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Ram Singh's Guinness World Record mustache
Ram Singh's Guinness World Record mustache
Jasvinder Sehgal

JAIPUR — Having a full-bodied moustache has long been a symbol of masculinity for Indian men and once was also an indicator of caste status. So-called untouchables, excluded from India's caste system altogether, were not allowed to have a moustache at all, while lower castes had to grow theirs with the ends drooped down. Even now in modern India, there are annual competitions to judge who sports the best facial hair.

For the last hour, 61-year-old Ram Singh Chauhan has been massaging his moustache, which is how he spends at least two hours each day. "I use mustard oil, coconut oil, native butter and almond oil to massage it," he says. "Often I use olive oil too. The secret of such a long moustache is that I have never used soap to wash it. Instead I use mud."

He says his moustache is his prized possession. "I started growing my moustache when I was at school. I have never trimmed it."

In 2010, he was awarded a Guinness World Record for having the world's longest mustache. "At that time, it was 14 feet, or 4.29 meters, long," he says. "Today it's even longer, over 18 feet long." That's 5 and a half meters.

Ram's wife Asha Chauhan wanted him to cut it in the early years of their marriage, but now she shares his pride. "My husband's moustache has made me and my family famous," she says. "My children and I help him to maintain it. I help him massage wash it once a week. It is too long, so one of us has to hold the ends."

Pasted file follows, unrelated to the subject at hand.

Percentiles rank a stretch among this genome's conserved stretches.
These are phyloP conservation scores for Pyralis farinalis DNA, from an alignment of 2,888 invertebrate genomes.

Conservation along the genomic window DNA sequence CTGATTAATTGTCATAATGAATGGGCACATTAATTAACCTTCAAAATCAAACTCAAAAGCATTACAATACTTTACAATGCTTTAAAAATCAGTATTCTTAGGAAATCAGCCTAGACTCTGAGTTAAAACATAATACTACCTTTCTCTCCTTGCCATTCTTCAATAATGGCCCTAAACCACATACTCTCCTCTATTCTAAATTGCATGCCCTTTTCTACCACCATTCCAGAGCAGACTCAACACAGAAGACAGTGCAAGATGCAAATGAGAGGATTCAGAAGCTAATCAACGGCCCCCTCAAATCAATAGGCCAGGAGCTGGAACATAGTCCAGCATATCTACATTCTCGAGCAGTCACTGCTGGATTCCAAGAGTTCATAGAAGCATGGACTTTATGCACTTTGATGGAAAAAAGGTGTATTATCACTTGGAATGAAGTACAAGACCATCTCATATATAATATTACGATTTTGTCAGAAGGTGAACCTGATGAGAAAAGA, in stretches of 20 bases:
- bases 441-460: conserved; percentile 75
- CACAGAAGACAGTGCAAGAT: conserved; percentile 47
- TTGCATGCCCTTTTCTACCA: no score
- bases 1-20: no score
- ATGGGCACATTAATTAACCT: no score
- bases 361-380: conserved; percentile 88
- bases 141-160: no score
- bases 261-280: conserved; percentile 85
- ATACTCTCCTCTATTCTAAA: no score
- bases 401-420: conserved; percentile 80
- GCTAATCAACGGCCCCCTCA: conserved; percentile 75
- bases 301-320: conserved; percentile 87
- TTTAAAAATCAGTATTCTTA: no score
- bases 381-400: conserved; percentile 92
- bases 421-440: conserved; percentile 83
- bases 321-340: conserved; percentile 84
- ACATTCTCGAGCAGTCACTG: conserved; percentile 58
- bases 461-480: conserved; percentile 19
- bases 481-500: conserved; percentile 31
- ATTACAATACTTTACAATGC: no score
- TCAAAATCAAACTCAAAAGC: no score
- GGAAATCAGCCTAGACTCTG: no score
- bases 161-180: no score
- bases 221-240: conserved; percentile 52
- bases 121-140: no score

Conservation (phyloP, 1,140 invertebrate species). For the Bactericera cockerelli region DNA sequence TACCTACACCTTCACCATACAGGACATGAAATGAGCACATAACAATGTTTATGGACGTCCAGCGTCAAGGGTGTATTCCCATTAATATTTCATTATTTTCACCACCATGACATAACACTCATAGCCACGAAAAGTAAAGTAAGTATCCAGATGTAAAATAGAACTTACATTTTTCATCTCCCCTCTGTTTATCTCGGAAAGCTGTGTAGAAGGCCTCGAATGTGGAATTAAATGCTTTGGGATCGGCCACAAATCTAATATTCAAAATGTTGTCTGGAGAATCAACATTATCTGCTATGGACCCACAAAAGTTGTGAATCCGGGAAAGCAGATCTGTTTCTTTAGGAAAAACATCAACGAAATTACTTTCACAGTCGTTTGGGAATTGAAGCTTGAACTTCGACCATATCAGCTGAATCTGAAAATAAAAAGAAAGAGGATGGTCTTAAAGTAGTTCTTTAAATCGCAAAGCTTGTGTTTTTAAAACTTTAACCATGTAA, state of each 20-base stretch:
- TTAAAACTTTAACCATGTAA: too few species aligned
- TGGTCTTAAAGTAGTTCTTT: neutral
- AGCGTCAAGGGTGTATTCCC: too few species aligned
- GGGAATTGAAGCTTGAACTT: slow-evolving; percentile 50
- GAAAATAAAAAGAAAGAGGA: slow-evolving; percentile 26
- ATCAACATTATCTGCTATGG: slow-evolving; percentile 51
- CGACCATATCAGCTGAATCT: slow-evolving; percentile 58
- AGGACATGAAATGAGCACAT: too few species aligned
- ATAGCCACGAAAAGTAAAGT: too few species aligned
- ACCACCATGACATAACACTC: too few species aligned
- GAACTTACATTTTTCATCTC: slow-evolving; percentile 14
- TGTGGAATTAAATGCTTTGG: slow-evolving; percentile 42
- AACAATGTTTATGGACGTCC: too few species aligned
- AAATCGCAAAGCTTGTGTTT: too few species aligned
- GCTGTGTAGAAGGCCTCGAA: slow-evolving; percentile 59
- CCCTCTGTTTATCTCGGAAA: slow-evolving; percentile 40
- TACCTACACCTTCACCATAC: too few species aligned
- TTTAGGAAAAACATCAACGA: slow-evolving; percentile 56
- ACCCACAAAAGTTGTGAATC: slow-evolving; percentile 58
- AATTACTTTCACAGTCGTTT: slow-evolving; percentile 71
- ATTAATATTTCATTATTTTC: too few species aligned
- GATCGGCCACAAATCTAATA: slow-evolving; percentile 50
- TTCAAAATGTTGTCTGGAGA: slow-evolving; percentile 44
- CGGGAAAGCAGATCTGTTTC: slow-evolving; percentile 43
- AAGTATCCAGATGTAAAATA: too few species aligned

Ram's facial hair has even given him roles in both U.S. and Bollywood films — in the James Bond movie Octopussy, for example.

Today the couple is headed to an over-50 local competition to support other moustache lovers, an event in the city of Kota that's part of the Hindu Dussehra festival.

One of festival attendees is 58-year-old Prakash Ram, who has traveled more than 100 miles to compete. "I want to show people the strength of my moustache," he says, adding that he doesn't use any oil on it. "Today I will demonstrate it by lifting my 15-kilogram granddaughter with my moustache."

But today’s winner is instead 58-year-old Dev Karan Gurjar, whose moustache was judged superior apparently because of its thickness and dark color.

Despite these kinds of events, mustaches are actually less popular in India than they've traditionally been, in part because women increasingly prefer their men with clean-shaven upper lips. Bollywood stars have sported stubble rather than handlebar moustaches.

Dev Karan says he hopes that the next generation is equally passionate about moustaches, which he believes are a sign of well-being. "I always tell everyone to consult me for free to get advice for good health."

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Geopolitics

Is Soft Power Dead?

With an activist Supreme Court creating a gap between democratic rhetoric and reality in the U.S., and Russia and China eager to flex military muscle, the full-force return to hard power looks bound for dominance.

U.S. flag and Chinese flag

Dominique Moïsi

-Analysis-

PARIS — Russia's war in Ukraine rages on, tensions are erupting in the South China Sea and now abortion rights are being stripped away in the U.S.: Looking around the world, we have to ask: what is left of the notion of soft power?

Stay up-to-date with the latest on the Russia-Ukraine war, with our exclusive international coverage.

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How can we talk about the power to convince when the power to coerce is increasingly the norm? And when there is such a gap between rhetoric and reality in the U.S. and in Russia and China, hard power almost seems to have become part of soft power?

“We will lead the world not by the example of our power, but by the power of our example,” Joe Biden said the day after his election. But what kind of example was he talking about? That of the Supreme Court’s judges, whose decision promises a terrible future to women and to all those who still wanted to believe in an enlightened and liberal America?

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